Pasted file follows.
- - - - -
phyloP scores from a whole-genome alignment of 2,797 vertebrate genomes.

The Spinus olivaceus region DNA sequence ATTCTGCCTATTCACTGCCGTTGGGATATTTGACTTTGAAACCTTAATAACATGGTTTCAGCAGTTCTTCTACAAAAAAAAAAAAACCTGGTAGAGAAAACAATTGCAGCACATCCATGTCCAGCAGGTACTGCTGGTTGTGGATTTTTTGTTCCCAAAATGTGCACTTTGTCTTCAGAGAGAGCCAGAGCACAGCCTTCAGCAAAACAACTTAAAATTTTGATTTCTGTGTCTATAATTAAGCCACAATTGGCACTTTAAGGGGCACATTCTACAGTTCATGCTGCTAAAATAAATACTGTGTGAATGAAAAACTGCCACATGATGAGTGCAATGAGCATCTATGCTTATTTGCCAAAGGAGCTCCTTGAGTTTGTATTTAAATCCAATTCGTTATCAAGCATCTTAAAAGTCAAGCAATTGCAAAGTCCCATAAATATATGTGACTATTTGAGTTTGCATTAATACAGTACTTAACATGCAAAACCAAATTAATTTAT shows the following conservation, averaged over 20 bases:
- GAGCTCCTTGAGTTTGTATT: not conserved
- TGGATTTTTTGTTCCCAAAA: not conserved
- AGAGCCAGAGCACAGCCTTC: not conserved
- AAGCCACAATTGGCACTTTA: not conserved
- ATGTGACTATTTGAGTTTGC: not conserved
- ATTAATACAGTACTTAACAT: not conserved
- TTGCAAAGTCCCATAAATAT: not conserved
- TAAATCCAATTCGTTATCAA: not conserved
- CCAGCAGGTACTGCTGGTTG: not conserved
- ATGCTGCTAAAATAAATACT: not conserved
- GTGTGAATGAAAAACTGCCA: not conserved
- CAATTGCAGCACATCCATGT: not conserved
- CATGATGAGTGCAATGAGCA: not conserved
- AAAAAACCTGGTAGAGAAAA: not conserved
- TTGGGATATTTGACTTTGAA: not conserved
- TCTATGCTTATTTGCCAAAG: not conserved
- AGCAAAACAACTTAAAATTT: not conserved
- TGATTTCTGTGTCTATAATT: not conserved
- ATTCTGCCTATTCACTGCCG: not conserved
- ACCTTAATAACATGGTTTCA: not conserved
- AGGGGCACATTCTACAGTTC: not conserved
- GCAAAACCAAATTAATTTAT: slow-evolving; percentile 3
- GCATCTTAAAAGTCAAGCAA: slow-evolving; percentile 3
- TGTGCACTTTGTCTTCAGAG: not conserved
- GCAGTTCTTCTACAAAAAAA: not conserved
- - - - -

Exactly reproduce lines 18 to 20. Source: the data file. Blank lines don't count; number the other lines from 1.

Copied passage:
- TCTATGCTTATTTGCCAAAG: not conserved
- AGCAAAACAACTTAAAATTT: not conserved
- TGATTTCTGTGTCTATAATT: not conserved